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"Where are the plates?"

Translation:nuqDaq 'oHtaH ngop'e'?

June 10, 2018



If ngop is inherently plural, can it take bIH instead of 'oH?


No, because inherently plural nouns are treated as grammatically singular.


If it helps, think of it as grammatically similar to English nouns such as "furniture".

If you are wondering where the couch, table, and armchairs went, you cannot ask, "Where are the furniture?" but have to ask "Where is the furniture?". "furniture" applies to multiple items but is grammatically singular, and Klingon "inherently plural" nouns work similarly.

(Or in German, das Geschirr which means nearly the same thing as ngop and is also grammatically singular.)


Does ngop refer more to a collection of plates, or is it simply the plural of jengva'? That is, would it ever be appropriate to say something like cha' jengva'mey vIlo'nIS.


It is simply the plural of jengva'. Using the intentionally incorrect plural, jengva'mey, winds up having a sort of poetic implication of "plates scattered all about". Saying, "I need to use two plates scattered all over the place," just seems odd, verging on nonsensical.


jengva'mey is not poetic. It simply means plates scattered all about. The only time poetry comes into it is if you use -mey on body parts. It's not allowed grammatically, but Klingon poets will often break the rule. TKD gives the example of tlhonmey noses scattered all about.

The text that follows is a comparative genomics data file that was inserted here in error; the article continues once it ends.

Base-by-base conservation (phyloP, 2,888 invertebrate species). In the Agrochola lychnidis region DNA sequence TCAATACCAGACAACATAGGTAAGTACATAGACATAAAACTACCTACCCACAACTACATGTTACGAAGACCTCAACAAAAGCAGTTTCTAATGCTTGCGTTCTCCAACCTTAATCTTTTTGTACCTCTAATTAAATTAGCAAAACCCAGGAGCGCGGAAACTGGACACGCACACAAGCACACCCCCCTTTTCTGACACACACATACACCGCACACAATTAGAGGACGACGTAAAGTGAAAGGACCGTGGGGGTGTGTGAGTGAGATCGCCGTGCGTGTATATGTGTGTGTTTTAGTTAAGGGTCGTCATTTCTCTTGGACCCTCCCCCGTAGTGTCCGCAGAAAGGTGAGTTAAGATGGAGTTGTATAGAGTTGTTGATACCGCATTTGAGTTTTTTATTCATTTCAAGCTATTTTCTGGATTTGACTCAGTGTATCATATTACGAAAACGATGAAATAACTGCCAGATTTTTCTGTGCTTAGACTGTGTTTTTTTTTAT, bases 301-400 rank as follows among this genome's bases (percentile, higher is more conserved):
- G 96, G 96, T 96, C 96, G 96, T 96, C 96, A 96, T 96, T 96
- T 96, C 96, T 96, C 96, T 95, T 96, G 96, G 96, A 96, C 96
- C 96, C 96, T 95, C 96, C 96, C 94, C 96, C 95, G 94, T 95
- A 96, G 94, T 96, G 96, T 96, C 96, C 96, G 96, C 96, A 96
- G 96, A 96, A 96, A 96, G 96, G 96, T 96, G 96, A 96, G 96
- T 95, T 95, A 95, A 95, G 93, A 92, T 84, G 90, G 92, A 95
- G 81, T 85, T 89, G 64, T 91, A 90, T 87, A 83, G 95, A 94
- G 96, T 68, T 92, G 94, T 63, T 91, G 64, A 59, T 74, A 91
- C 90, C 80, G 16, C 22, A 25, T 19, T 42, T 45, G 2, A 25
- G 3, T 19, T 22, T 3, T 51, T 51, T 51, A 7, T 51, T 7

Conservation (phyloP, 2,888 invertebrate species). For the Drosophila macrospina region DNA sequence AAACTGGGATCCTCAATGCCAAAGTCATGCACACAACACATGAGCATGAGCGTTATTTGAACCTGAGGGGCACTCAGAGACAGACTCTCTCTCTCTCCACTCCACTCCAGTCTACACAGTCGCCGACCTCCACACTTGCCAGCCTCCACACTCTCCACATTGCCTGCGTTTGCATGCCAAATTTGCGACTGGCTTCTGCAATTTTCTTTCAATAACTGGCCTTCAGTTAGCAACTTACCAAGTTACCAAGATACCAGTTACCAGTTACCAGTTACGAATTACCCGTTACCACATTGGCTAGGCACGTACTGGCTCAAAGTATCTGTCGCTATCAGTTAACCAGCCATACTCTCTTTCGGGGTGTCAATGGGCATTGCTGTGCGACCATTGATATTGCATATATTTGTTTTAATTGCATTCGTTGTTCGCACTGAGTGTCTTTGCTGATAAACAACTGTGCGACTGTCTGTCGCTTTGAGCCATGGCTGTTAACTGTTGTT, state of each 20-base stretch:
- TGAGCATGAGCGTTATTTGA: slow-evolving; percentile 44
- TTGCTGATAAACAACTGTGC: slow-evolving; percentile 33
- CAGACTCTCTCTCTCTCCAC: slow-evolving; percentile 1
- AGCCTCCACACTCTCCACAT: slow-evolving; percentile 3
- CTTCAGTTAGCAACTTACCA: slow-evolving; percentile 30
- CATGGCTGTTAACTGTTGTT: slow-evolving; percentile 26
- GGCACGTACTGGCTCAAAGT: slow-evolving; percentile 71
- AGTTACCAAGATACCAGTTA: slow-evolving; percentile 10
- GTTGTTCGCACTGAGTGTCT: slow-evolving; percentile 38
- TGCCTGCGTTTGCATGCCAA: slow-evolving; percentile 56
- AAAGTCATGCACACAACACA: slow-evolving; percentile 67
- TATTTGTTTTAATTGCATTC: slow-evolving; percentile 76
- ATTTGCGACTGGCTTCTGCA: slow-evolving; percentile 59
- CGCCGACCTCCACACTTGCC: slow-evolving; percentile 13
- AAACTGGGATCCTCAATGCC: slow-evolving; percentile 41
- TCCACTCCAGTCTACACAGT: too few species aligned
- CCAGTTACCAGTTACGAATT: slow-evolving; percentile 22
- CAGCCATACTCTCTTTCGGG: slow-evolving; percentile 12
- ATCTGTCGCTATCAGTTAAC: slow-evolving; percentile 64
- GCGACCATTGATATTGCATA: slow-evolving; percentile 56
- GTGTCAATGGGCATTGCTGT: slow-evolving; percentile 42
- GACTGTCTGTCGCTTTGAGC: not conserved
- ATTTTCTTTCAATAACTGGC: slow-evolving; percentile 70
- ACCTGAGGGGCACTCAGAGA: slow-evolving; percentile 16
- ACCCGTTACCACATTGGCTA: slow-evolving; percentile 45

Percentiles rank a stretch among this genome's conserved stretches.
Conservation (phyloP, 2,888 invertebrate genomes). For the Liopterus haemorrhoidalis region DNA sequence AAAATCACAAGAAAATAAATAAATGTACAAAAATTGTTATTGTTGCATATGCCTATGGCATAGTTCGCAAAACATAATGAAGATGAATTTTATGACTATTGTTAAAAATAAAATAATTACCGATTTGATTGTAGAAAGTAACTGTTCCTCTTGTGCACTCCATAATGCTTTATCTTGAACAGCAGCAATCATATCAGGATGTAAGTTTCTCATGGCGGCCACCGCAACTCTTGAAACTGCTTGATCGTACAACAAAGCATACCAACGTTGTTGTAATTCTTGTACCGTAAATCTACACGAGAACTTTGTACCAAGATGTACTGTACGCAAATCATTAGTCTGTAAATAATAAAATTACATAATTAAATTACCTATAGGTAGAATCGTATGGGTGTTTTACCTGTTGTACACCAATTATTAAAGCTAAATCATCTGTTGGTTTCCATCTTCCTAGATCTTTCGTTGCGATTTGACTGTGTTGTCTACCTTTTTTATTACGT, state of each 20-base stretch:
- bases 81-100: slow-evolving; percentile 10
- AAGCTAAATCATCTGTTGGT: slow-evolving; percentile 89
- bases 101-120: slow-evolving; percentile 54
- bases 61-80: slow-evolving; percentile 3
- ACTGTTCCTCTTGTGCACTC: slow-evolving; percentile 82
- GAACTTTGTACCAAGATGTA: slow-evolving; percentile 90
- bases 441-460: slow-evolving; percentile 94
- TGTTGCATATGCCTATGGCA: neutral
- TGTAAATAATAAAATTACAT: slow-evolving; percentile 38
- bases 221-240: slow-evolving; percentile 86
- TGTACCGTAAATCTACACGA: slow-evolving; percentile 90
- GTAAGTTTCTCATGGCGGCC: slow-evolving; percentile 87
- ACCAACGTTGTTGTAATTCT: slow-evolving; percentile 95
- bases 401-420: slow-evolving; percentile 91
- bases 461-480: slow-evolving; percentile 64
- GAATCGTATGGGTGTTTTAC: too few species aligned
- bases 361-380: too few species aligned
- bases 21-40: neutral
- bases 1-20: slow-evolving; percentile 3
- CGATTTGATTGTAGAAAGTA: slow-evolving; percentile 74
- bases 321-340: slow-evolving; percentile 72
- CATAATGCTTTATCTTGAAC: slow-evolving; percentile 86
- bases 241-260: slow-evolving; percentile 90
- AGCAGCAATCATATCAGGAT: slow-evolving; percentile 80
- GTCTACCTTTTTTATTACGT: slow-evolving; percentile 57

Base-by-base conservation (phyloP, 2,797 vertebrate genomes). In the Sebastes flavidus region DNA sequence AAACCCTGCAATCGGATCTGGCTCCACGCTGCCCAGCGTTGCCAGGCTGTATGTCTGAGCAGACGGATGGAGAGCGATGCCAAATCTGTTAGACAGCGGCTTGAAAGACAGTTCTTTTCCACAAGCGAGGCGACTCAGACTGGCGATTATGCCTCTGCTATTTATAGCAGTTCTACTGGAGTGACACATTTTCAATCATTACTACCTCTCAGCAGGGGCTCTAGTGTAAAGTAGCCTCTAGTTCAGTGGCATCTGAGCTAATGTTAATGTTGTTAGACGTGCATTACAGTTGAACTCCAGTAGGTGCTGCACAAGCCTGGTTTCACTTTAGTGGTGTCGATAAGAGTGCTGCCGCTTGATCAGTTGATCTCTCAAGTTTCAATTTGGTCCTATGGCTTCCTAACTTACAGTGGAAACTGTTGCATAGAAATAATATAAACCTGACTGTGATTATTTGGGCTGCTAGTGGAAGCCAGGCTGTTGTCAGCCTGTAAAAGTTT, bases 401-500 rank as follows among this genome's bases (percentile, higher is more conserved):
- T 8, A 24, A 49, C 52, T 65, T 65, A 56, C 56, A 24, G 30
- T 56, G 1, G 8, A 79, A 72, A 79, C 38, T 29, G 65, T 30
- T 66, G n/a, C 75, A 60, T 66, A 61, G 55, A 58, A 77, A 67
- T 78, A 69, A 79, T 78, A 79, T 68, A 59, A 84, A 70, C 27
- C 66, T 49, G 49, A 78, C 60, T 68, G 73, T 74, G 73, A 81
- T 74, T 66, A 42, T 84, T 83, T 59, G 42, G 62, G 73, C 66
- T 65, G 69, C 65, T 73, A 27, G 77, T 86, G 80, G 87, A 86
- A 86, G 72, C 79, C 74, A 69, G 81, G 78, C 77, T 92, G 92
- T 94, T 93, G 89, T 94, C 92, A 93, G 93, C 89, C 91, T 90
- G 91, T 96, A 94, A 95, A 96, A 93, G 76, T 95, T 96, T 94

The whole concept of "scattered all about" is a bit poetic, so I'm comfortable calling it a "poetic implication" even if Dr. Okrand has only used the word "poetic" with reference to body parts.


I don't think scattered all about is poetic at all. If I toss a bunch of plastic ngop into the air, I get jengva'mey on the floor.

The explanation of scattered all about comes first, then using -mey on body parts comes second, restricting it to Klingon poets, with one of those best-not-to-question-Klingons-on-this jokes at the end. The poetic implication clearly applies only to -mey on body parts.

I mean, you're free to think of that as poetic if you like, but it's probably not accurate to teach it that way.


When you use a plural suffix on a singular noun that has an inherently plural counterpart, the noun gains the connotation of being "scattered about."

So jengva'mey means plates scattered about.

Grammatically, you may never put plural suffixes on inherently plural nouns.

However, Klingon for the Galactic Traveler says that Klingon children frequently break these rules. Children will say jengva'mey to mean plates without any notion of being scattered about and will even sometimes say ngopmey plateses. They will also incorrectly use plural pronouns to refer to ngop, as in nuqDaq bIH ngop'e' Where are the plates?

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